ROUNDTABLE RELEASES THIRD QUARTER, 2005CEO ECONOMIC OUTLOOK SURVEY RESULTSSouth Burlington, VT – Results from the Roundtable’s Third Quarter, 2005 CEO Economic Outlook Survey, show that business executives are expecting increases in both sales and capital expenditures over the coming six months, while employment levels will remain virtually unchanged from the previous reporting period.Chris Dutton, President and CEO of Green Mountain Power, is a member of the Vermont Business Roundtable. When asked to comment on his CEO Economic Outlook Survey responses, Dutton said, “The economy is strong in our service area. As we look ahead we expect increased sales. Additionally, the company expects to increase capital spending to make sure that our electric service is reliable, as that is what our customers value the most.”Conducted in the month of July, the Roundtable’s CEO Economic Outlook Survey enjoyed a response rate of 62%. The key findings, which reflect the membership’s outlook for the next six months, include the following details:* 74% of responding CEOs expect an increase in consumer sales, 24% see no change, and 2% anticipate a decrease. [Second Quarter Results: Increase 75%, No Change 23%, Decrease 2%]* 57% expect capital spending to increase in the next six months, 38% see no change, and 5% anticipate a decrease. [Second Quarter Results: Increase 49%, No Change 43%, Decrease 8%]* 49% expect employment to increase, 44% see no change, and 7% anticipate a decrease. [Second Quarter Results: Increase 49%, No Change 42%, Decrease 9%]According to Roundtable President Lisa Ventriss, “The pattern for 2005 projected sales expectations mirrors the experience of 2004. If the pattern continues, we should see the fourth quarter 2005 demonstrate an upswing. A similar optimism exists regarding capital expenditures. Compared to this time last year, respondents are slightly more optimistic. In terms of employment levels, compared to this time last year, our members seem to be more conservative in their staffing projections.”-#-Created in 1987 as a nonprofit, public interest organization, the Vermont Business Roundtable iscomposed of 120 CEOs of Vermont’s top private and nonprofit employers dedicated to making Vermont the best place in America to do business, be educated, and live life. Member businesses employ over 47,000 employees in virtually every county across Vermont.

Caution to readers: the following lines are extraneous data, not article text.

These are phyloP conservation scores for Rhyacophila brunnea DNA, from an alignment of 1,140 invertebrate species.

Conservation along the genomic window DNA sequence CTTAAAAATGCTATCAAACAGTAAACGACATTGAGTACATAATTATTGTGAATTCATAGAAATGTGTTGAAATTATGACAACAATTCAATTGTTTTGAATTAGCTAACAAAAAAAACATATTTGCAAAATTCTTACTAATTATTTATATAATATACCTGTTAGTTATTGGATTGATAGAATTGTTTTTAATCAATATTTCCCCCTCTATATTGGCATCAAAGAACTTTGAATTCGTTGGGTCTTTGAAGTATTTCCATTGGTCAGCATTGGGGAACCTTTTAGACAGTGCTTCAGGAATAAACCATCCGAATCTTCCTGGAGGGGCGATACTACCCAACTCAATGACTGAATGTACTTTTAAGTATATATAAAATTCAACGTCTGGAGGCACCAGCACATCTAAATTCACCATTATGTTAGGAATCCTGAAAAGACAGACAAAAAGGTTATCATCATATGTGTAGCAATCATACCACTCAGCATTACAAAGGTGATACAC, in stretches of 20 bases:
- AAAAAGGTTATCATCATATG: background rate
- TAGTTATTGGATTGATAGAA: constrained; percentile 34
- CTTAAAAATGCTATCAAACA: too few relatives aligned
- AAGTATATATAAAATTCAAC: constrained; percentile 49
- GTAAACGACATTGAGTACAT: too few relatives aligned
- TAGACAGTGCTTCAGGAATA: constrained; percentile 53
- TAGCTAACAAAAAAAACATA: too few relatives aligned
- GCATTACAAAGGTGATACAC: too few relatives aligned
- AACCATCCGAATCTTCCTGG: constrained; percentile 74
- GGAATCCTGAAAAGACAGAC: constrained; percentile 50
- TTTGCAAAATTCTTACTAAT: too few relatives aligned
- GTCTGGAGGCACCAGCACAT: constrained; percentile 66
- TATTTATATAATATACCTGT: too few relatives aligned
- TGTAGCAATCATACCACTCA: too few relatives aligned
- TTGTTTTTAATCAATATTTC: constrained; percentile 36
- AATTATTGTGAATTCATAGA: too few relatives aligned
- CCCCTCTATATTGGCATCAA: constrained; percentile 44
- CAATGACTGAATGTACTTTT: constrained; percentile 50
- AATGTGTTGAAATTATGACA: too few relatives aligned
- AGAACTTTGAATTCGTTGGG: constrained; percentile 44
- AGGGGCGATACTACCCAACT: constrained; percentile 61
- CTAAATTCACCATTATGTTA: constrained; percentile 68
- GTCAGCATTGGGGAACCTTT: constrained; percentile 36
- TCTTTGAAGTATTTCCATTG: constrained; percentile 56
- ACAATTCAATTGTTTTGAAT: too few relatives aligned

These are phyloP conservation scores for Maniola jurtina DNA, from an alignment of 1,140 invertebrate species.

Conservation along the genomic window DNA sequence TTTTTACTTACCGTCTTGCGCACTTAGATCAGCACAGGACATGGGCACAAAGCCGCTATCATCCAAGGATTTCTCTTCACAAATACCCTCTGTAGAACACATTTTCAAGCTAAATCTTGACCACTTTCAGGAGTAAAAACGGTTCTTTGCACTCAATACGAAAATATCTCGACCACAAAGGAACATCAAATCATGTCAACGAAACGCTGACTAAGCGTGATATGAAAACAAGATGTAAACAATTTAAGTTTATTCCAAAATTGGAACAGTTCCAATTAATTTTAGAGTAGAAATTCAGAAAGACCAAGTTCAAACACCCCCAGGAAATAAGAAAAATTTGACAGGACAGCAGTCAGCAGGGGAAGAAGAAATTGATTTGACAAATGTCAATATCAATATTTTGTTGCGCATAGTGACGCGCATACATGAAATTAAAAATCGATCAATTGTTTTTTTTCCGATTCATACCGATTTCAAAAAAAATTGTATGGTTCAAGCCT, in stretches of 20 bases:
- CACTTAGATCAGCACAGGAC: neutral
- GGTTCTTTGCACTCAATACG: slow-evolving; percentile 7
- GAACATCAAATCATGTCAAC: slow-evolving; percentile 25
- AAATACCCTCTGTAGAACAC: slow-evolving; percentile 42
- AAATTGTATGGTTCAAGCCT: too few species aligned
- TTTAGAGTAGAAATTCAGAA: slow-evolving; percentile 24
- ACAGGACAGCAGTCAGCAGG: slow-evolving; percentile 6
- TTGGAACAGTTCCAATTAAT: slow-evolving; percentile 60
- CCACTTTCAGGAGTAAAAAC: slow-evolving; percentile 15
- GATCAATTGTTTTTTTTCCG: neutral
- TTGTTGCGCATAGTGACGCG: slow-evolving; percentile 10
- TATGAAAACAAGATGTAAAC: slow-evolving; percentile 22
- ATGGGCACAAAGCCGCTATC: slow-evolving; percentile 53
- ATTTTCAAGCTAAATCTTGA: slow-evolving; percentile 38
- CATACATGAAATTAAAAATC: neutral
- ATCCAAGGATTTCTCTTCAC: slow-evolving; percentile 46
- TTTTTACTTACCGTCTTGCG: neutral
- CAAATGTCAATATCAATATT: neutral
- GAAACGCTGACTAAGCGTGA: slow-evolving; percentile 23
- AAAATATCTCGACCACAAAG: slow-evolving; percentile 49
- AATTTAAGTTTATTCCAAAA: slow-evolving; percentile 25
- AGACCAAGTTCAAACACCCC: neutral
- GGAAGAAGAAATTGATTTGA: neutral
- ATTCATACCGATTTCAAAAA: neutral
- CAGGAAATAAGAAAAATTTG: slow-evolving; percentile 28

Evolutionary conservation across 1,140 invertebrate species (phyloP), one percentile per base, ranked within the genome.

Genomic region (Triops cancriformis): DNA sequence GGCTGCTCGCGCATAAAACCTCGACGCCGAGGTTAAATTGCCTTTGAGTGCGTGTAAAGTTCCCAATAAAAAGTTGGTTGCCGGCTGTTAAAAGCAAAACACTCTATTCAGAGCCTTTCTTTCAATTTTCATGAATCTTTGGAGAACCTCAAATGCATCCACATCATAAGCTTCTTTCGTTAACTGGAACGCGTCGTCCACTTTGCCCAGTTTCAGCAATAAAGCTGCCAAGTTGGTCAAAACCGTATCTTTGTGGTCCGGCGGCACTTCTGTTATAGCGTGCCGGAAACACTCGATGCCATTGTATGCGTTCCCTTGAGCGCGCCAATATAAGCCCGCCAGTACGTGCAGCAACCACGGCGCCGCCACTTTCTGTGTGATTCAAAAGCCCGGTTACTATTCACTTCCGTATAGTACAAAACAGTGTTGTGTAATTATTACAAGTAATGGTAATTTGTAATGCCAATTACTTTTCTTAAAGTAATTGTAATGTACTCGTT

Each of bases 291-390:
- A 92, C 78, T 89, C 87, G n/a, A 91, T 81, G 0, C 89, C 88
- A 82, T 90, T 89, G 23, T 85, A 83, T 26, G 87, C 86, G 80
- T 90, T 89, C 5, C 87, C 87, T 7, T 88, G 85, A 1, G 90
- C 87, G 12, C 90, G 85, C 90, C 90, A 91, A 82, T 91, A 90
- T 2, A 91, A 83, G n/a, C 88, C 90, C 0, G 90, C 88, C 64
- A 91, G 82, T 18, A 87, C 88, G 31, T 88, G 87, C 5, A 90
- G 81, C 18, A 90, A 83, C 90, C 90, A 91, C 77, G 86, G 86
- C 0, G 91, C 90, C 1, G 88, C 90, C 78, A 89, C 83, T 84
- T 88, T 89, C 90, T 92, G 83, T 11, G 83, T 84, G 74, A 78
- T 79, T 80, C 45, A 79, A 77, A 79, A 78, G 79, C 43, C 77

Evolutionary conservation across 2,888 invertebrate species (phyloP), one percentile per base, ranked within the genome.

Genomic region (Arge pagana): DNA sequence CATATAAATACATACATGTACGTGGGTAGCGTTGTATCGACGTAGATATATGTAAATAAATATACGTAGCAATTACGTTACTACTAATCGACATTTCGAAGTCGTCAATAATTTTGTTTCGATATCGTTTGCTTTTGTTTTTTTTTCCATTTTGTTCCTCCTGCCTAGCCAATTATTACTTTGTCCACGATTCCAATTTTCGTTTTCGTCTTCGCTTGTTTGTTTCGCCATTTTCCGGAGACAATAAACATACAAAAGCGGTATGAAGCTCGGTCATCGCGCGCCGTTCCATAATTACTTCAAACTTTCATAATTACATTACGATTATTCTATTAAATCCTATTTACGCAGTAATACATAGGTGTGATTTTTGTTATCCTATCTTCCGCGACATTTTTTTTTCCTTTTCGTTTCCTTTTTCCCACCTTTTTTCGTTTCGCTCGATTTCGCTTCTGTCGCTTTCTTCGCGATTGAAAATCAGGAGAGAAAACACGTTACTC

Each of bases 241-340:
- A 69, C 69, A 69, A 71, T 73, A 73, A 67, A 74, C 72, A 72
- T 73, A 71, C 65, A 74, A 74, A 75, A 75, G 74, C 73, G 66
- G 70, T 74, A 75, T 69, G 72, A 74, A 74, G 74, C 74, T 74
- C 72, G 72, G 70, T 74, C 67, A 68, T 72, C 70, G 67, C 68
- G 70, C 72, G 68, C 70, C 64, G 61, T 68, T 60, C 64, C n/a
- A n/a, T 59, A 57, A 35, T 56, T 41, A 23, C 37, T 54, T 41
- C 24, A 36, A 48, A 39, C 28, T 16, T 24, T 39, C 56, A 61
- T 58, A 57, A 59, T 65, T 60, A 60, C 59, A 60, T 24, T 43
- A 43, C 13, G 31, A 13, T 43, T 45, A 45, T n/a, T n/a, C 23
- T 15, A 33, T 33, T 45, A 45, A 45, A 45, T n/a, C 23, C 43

Largest subsidy-free solar farm in China begins commercial operation FacebookTwitterLinkedInEmailPrint分享PV Magazine:China General Nuclear Power Group (CGN) has commissioned a 260 MW PV plant at a fishery in Dangtu county, in the Chinese province of Anhui.According to CGN, the plant was built by its CGN New Energy Holdings unit and is selling power through a private PPA at a price of $0.054 per kWh. The project covers a water surface of more than 400 hectares. According to its owner, construction began in mid-September and took only 98 days to complete.This week, Huawei revealed more details about the largest unsubsidized solar plant ever built in China to date. The company provided its string inverters for the facility. It said that the project was the first such installation to be approved by the National Development and Reform Commission (NDRC) in 2019.The plant uses an overhead large platform on which all equipment foundations are set and was deployed with 88,866 pipe piles. The developers had to face several challenges, including high requirements for fishery-solar integration and the need for piling and routing cables for water-based operations. Huawei added that O&M activities at the site will be particularly expensive and time-consuming, while noting how it also presents risks for a drop in module performance stemming from potential induced degradation (PID).China outlined its plan to spur the development of subsidy-free projects at the beginning of last year. In May, the Chinese government introduced its Mandatory Renewable Energy Consumption Mechanism, which from this year is imposing a mandatory requirement for the purchase of renewable energy on state, provincial and private grid operators, as well as electricity retailers, industrial entities with their own power generation facilities, and large electricity consumers involved in bilateral energy trading.[Emiliano Bellini]More: Chinese fishery hosting 260 MW of unsubsidized solar